peroxide with some surface wrinkles.
8 0.12 Cobalt2, Resin had cured to form a hard and
0.50 Dimethylaniline shiny coating.
9 1.0 Cobalt2, Hard/Soft areas on coating.
0.5 Dimethylaniline Coating almost fully cured.
10 0.12 Cobalt2, Resin had cured to form a hard and
0.30 2,2'-Bipyridine shiny coating.
13 0.02 Vanadium4, Coating had a thin skin with
1.0 Dicumylperoxide uncured resin underneath. Resin
was not fully cured.
15 0.05 Cobalt2, Coating hardness increased but
0.6 Aluminum6 coating could be scratched with a
fingernail.
16 0.063 Cobalt2, Coating hardness increased but
0.6 Aluminum6 coating could be scratched with a
fingernail.
17 0.25 Cobalt2, Coating hardness increased but
0.5 Aluminum6 coating could be scratched with a
fingernail.
18 0.5 Cobalt2, Coating hardness increased but
0.5 Aluminum6 coating could be scratched with a
fingernail.
19 0.063 Cobalt1, Coating hardness increased but
0.6 Aluminum6, coating could be scratched with a
0.225 Zinc7 fingernail.
20 0.25 Cobalt2, Coating hardness increased but
0.5 Aluminum6, coating could be scratched with a
0.1 Zinc7 fingernail.
21 0.25 Cobalt1, Coating hardness increased but
0.5 Aluminum6, coating could be scratched with a
0.3 Zinc7 fingernail.
22 0.5 Cobalt2, Coating hardness increased but
0.5 Aluminum6, coating could be scratched with a
0.3 Zinc7 fingernail.
______________________________________

1 Cobalt metal as cobalt naphthenate 2 Cobalt metal as cobalt octoate 3 Manganese metal as manganese mixed carboxylates 4 Vanadium metal as vanadium octoate 5 Cerium metal as cerium octoate 6 Aluminum metal as aluminum organic complex 7 Zinc metal as zinc octoate

TABLE 8
______________________________________
Appearance of coating upon additional curing at 100° C. for 24 hours Coating Coating Formulation Formulation Composition Number (weight %) Observations
______________________________________

Control -- Coating was fully cured.
1 0.024 Cobalt1 Coating was fully cured.
2 0.048 Cobalt2 Coating was fully cured.
3 0.12 Cobalt2 Coating appeared to be hard and
shiny, resembling a gloss urethane.
Some surface wrinkles can be
observed and coating also appears
to have contaminants present.
4 1.0 Cobalt2 Coating was fully cured.
5 0.5 Manganese3 Coating was fully cured.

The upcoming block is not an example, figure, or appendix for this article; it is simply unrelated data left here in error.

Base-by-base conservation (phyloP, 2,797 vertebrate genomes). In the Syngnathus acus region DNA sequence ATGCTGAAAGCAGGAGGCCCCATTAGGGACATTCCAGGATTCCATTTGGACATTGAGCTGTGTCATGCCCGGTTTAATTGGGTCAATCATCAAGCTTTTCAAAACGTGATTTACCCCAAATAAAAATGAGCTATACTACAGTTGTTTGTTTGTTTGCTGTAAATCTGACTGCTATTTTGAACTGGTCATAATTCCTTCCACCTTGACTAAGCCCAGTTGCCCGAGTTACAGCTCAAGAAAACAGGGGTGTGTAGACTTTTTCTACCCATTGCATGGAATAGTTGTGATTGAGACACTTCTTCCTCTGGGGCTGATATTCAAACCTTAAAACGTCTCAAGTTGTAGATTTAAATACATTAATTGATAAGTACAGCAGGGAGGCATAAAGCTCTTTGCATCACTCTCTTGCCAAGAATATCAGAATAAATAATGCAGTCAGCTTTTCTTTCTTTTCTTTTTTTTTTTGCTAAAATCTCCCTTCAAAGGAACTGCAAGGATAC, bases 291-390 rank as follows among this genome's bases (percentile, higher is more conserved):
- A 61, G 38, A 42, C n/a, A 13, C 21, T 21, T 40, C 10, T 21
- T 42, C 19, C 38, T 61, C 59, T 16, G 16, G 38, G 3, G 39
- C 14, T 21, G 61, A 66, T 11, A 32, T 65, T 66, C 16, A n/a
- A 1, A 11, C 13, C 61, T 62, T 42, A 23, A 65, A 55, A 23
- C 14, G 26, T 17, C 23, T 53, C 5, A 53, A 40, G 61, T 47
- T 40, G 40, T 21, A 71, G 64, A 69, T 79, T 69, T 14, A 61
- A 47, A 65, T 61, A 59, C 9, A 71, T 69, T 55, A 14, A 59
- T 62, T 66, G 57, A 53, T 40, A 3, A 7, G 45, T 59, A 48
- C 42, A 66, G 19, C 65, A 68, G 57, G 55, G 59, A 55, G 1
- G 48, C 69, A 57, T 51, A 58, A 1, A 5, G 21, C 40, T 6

7 0.12 Cobalt2, Coating appeared to be hard and
1.0 Methylethyl ketone shiny, resembling a semi-gloss
peroxide urethane. Coating appears to
contain contaminates.
8 0.12 Cobalt2, Coating was uniform, hard, and
0.50 Dimethylaniline shiny. Coating resembled a semi-
gloss urethane.
9 1.0 Cobalt2, Coating was fully cured.
0.5 Dimethylaniline
10 0.12 Cobalt2, Resin cured to form a hard and
0.30 2,2'-Bipyridine very glossy coating. Coating
contained some wrinkles and was
yellow in color.
13 0.02 Vanadium4, Resin cured to form a hard surface
1.0 Dicumylperoxide with a varied surface finish.
15 0.05 Cobalt2, Coating hardness increased but still
0.6 Aluminum6 could be scratched with a
fingernail. Some coating
discoloration observed.
16 0.063 Cobalt2, Coating hardness increased but still
0.6 Aluminum6 could be scratched with a
fingernail. Some coating
discoloration observed.
17 0.25 Cobalt2, Coating hardness increased but still
0.5 Aluminum6 could be scratched with a
fingernail. Some coating
discoloration observed.
18 0.5 Cobalt2, Coating hardness increased but still
0.5 Aluminum6 could be scratched with a
fingernail. Some coating
discoloration observed.
19 0.063 Cobalt1, Coating hardness increased but still
0.6 Aluminum6, could be scratched with a
0.225 Zinc7 fingernail. Some coating
discoloration observed.
20 0.25 Cobalt2, Coating hardness increased but still
0.5 Aluminum6, could be scratched with a
0.1 Zinc7 fingernail. Some coating
discoloration observed.
21 0.25 Cobalt1, Coating hardness increased but still
0.5 Aluminum6, could be scratched with a
0.3 Zinc7 fingernail. Some coating
discoloration observed.
22 0.5 Cobalt2, Coating hardness increased but still
0.5 Aluminum6, could be scratched with a
0.3 Zinc7 fingernail. Some coating
discoloration observed.
______________________________________